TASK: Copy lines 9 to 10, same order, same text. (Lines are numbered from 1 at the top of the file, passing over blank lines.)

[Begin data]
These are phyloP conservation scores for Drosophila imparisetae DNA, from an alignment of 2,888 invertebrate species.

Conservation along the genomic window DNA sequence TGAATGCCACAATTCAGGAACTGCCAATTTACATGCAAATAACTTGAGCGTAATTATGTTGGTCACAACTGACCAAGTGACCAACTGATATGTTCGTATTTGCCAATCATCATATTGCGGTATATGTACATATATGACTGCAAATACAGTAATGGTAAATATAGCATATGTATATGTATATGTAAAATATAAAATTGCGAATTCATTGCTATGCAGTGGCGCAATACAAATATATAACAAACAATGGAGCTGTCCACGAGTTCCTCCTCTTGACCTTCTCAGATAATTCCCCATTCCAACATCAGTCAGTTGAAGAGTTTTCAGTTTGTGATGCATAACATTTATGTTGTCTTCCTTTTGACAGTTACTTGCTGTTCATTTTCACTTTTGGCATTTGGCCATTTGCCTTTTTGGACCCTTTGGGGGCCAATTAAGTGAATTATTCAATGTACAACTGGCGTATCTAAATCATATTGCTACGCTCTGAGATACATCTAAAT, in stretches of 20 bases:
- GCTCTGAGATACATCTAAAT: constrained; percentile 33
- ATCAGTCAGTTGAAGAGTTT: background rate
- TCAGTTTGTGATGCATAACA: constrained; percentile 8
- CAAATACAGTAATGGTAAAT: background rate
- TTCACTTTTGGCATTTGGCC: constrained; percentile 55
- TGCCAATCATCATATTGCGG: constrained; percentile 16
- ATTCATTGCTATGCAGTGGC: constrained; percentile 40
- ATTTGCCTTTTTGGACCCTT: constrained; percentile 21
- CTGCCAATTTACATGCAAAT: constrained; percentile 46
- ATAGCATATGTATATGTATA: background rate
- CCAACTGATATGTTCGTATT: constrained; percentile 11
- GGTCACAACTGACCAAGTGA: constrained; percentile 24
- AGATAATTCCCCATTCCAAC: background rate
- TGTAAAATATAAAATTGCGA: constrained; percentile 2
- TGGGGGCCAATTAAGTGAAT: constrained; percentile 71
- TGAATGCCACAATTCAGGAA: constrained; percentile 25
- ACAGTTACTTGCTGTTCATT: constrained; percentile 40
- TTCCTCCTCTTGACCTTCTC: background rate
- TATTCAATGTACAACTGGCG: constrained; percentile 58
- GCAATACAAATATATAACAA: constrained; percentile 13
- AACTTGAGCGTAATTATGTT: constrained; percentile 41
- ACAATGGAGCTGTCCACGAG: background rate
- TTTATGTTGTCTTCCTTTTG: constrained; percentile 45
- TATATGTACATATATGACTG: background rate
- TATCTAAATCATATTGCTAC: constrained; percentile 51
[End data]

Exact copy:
- ATTCATTGCTATGCAGTGGC: constrained; percentile 40
- ATTTGCCTTTTTGGACCCTT: constrained; percentile 21